The World’s Worst Money Manager

What if you were forced to use a money manager who:

  1. Rarely asked for input from you before investing your money.
  2. Had a track record of poor investment performance for many years.
  3. Took money from your account and gave it to colleagues and friends.
  4. Never said thank you for keeping them in business.

You would probably do everything possible to rid yourself of this relationship and begin to look for someone with integrity, intelligence and a sense of stewardship.  After all, it’s your money, not theirs.

Well, if you are a taxpayer, you have such a manager, our politicians.  This occurred to me while I was reading about the debate regarding the pending increase in the interest rate for Government Student Loans.  (More on that subject later.)

If you asked most taxpayers if they thought government subsidized student loans were a good idea, most would probably agree and not give it a second thought.  But what if you asked a taxpayer if they would like to pay part of the college expenses of their neighbors’ kids- they might have a different answer.

The point is, we, the taxpayers, are becoming less connected with our government as each year goes by.  Governments have become, in essence, the investment manager, for a significant part of the wealth we create.  Whether or not you agree that government subsidized student loans are a good idea, you need to start thinking of the taxes you pay as your money.  It does not belong to the politicians.

We need to think of the words “taxpayer” and  “government” as synonyms. We need to substitute the word “taxpayer” for the word “government” when debating how our tax dollars should be spent.  Instead of a “government bailout” we should debate whether or not to have a “taxpayer bailout.”   Instead of  “government subsidized student loans” we should be talking about “taxpayer subsidized student loans.”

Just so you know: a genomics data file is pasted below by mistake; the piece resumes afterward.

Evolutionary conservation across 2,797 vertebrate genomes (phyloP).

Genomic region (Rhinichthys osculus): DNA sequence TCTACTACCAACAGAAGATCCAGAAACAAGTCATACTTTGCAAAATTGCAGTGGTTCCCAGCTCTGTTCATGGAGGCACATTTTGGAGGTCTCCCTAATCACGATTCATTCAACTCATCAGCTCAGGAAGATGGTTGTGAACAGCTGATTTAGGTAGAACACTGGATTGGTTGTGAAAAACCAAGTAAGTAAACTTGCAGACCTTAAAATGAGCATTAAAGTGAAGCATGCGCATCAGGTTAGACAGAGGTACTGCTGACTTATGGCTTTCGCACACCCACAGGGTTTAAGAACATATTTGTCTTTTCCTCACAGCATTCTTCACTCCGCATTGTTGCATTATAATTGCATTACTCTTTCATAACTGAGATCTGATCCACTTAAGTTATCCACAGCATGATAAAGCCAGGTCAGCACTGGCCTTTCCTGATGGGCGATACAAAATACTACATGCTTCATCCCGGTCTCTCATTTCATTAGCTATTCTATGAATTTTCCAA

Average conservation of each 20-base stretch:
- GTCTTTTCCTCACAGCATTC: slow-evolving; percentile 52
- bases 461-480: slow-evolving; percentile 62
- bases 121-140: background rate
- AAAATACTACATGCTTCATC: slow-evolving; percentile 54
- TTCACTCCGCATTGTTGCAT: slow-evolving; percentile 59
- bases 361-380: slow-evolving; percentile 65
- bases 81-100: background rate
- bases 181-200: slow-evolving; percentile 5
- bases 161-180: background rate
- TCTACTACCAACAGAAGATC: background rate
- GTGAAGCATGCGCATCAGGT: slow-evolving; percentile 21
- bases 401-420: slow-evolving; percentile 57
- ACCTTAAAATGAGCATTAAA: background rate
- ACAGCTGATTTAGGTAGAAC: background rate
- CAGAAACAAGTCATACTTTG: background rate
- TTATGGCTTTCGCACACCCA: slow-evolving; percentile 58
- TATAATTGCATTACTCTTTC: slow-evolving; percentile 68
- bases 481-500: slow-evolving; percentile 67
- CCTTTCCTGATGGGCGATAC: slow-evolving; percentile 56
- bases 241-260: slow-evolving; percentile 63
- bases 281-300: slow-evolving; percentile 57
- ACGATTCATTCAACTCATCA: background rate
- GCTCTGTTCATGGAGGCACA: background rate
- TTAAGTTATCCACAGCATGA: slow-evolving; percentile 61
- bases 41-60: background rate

Simply changing the language would make the whole process a lot more personal, and perhaps we would start to pay more attention.  If we don’t, the poor performance of our “government money managers” is going to take us down the road to bankruptcy.  You would not put up with an investment advisor or a money manager with such a poor tack record.  You would hold them accountable which is precisely what we need to do with our politicians.

2 Comments

Filed under Investors, Politics

2 responses to “The World’s Worst Money Manager

  1. Jeff Wain

    Love your work Dan. Unfortunately I knew it was only going to be a matter of time before you got me started. Politicians freely spending other people’s money in breach of their fiduciary duty to their constituents is a great tragedy.

    I still vividly recall my abhorrence on learning all those years ago during my university studies about the arcane world of public finance. In this weird environment fashioned by economists, the sum of money that a government graciously allows its citizens to keep of their hard earned is called a “tax expenditure”. That’s right – in the government’s accounts if they don’t confiscate it they call it an expense! For example, here in Oz the money that people are squirreling away in superannuation so that they don’t become a burden on the public purse in their retirement years is currently one of the major costs to the government.

    Reminds me also of the agency issue of excessive executive compensation and indifferent / impotent shareholders bearing all the risk for a diminishing slice of the pie and a token chance to vote at the AGM.

    Unfortunately, the problem seems to be that in the name of economic progress we have all become very good at specialisation of labour. Worse still, there are far too many individuals who have succumbed to “learned helplessness” – which might go some way to explaining the protest vote during the recent Greek elections. Given the choice between (i) taking responsibility for their own destiny or (ii) outsourcing the decisionmaking about their future welfare, many people seem to prefer the latter – foolishly trusting their politicians to turn straw into gold.

    We can only hope that the current events in the birthplace of democracy are not the portends of what lies ahead for western civilisation as a whole.

    Keep up the good work.

  2. I just returned from seeing Eugene Fama and Art Laffer in Chicago. Mr. Fama foretold of states’ bankruptcies being the next thing, but, on a happily more lighter note, Mr. Laffer spoke of exciting socio-economic times coming with the old “out-with -the-old; in -with the-new” political scene. Both mens’ points, however, had the same undertone as Dan’s article: personal responsibility and accountability going both ways, vertically. Great article, Dan. Keep ’em coming!

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